Thursday, November 13, 2008

Final Harvest week

The end of the harvest season… seems like just yesterday we were filling up the greenhouse with the promise contained in tables and tables of seedlings. Looking back on the season, it is one to be very satisfied with. Trainees had more responsibility for growing the crops than ever before, the drip irrigation was responsible for getting us through that very long dry period in August, a record 160 shareholder families enjoyed the food and the farm, the scented deer tape kept the deer out long enough for tender plants to make it to maturity, and when it did rain hard, the soil is visibly improved over when we starting farming here, because it held and did not wash away.

It was a great year for melons—there were all kinds of watermelons and honeydews, Galias, and Sweeties to name a few. Tomatoes were very plentiful and peppers did decently. The strawberries had incredible flavor this season and were plentiful. The fall crops have been abundant, varied and great-flavored. Crops like cucumbers and chard did ridiculously well—the year of the cucumber to be sure. Not everything grows as well as one would wish: I really like carrots, but the 1st carrot planting didn’t germinate in the spring due to cold temperatures
and soggy soil, the 2nd planting succumbed to someone in pursuit of weeds, and the 3rd came up sparsely because of extreme heat. We had great lettuce mix and heads early in the season, but lettuce planted for the fall was taken care of by the deer who rated it highly. Next season just might be the year of the carrot!

How to Be a Shareholder Again next Year

After the Holidays are over, but well before tax season rolls around, look for a good old-fashioned snail mail letter to come your way telling you about the coming season and how to sign up for it. As a shareholder this season, you will be given the first opportunity to sign up for next

The Survey

If you have not yet filled out the farm survey, please give us the honor of your input. Your feedback is a great help in planning for next season. The surveys are located here at the sign-in table and you are welcome to take it along and drop it off later, mail it, or send an email response if you prefer.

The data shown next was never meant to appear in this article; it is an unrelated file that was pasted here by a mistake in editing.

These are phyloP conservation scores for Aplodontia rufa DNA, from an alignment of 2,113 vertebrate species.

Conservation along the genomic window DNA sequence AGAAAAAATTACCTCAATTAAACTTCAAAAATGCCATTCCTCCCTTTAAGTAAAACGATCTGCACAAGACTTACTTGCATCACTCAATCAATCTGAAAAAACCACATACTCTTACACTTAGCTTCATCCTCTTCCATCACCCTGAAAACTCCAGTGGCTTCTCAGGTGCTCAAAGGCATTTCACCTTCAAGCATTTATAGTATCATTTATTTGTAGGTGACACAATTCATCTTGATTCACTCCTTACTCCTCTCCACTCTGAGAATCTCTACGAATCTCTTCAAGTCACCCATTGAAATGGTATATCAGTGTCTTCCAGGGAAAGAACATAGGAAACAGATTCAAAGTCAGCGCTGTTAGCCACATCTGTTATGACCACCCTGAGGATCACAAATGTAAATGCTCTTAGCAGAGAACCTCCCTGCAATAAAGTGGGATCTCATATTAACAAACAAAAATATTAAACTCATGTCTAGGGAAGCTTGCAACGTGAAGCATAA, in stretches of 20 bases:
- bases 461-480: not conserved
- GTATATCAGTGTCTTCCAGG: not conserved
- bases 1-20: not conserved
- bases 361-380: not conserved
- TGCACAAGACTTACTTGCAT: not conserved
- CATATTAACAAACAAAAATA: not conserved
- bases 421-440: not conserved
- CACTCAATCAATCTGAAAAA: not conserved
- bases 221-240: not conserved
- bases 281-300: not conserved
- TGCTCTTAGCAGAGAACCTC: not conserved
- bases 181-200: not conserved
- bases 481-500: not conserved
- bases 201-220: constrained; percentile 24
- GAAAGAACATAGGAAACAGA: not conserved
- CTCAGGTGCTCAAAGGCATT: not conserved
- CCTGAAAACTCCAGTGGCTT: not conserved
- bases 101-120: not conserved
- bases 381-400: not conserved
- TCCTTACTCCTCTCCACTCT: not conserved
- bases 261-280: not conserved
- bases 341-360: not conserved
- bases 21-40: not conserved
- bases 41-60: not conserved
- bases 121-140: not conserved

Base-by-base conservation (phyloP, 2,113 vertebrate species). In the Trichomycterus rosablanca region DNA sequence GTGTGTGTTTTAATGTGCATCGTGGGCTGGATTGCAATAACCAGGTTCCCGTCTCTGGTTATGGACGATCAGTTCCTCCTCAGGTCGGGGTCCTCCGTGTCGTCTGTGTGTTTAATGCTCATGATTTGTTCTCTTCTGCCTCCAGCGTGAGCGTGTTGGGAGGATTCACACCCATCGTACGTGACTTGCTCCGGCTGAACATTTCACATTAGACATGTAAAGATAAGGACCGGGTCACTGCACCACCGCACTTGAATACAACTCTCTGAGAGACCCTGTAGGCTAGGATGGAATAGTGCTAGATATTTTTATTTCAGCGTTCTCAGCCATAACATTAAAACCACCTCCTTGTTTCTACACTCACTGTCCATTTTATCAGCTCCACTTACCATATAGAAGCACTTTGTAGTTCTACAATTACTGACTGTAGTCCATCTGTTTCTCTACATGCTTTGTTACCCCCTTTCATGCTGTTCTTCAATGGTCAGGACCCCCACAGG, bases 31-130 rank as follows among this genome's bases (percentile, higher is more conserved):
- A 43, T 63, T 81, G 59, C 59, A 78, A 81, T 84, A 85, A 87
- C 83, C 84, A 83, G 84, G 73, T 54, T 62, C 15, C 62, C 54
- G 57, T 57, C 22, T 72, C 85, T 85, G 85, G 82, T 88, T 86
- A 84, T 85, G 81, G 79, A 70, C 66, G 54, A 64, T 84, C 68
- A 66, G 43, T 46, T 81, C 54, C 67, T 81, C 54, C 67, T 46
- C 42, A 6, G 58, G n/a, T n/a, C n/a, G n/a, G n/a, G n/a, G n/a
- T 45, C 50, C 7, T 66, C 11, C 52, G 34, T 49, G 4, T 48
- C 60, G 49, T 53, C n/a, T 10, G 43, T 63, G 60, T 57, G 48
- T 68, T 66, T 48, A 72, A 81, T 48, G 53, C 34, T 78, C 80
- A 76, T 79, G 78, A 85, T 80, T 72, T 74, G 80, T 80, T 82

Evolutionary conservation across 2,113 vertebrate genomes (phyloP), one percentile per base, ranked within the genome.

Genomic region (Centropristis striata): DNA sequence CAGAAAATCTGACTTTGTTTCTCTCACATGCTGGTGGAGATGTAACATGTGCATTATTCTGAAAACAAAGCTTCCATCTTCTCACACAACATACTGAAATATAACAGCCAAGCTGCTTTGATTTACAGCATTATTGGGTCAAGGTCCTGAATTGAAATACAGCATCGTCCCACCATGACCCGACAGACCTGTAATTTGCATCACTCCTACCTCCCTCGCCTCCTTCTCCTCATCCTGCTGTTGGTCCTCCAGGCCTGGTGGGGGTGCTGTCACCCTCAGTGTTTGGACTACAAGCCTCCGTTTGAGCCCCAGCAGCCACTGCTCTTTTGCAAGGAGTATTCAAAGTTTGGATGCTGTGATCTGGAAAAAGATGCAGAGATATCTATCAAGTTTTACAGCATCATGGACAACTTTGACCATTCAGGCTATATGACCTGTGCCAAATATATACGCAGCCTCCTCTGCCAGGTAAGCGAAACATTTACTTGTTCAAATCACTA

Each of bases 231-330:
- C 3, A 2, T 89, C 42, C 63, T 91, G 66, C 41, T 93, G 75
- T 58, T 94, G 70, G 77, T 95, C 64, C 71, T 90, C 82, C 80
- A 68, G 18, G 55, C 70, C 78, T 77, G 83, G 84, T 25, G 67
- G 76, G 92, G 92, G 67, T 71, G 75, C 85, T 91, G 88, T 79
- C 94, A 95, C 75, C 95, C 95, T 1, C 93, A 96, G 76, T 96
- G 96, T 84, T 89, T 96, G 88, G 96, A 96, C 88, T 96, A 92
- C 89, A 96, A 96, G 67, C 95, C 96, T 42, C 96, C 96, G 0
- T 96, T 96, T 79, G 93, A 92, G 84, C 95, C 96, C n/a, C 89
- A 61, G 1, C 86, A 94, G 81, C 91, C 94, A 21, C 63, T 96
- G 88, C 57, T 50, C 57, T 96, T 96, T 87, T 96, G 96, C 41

Self-Harvest Begins Next Week

Each year once the regular season is finished the remaining crops are available for you to harvest from the field. Times are Mon-Sat 8am-dusk. A map and instructions are here at the sign-in table. Please see note about respecting the landowner next door when harvesting on their property.

Want to support the farm with a Gift box purchase?

Each year we make and sell Holiday gift boxes that contain locally made treats such as Wilbur Buds, College Coffee Roasters coffee, apple and pear butters. They are available ordered online at: The order deadline is Dec 8. Proceeds benefit the Goodwill farm program.

Serving Suggestions for the Harvest:
  • Arugula: piquant green great with nuts, citrus, parmesan, oil
  • Turnips: The hakurei turnips are very tasty, even for people who think they won’t enjoy them.
  • Mibuna and Mizuna: these Asian greens have a nice tangy flavor and can be used in salads or as cooked greens.
  • Cabbage: great in a spicy vinegar salad
  • Collards: tasty and nutritious fall greens—often enjoyed cooked.
  • Winter Squashes—choice of many different kinds: use for pies and desserts, breads, roast the seeds, hot curried soup. With the exception of spaghetti squash, winter squash are interchangeable.

See some great recipes from Elizabeth below!
Thank you

Where to begin…thank you very much to an outstanding farm crew: trainees Jeff, Bob, Brad, Eric, Glenn, Orie, Scott, Tim, and Del. Your skill and care made for a great season. Thank you Elizabeth Swope, Asst. Farm Manager, for excellent work with the trainees and all around the farm, Brian Martin, for making it rain (irrigation) and equipment operation, and Amy Finnegan and Vicki Scheetz for filling in at the distribution area with ease. Thank you Homefields and Goodwill for making this CSA program possible. Lastly, thank you for being a shareholder and enthusiastically supporting our work.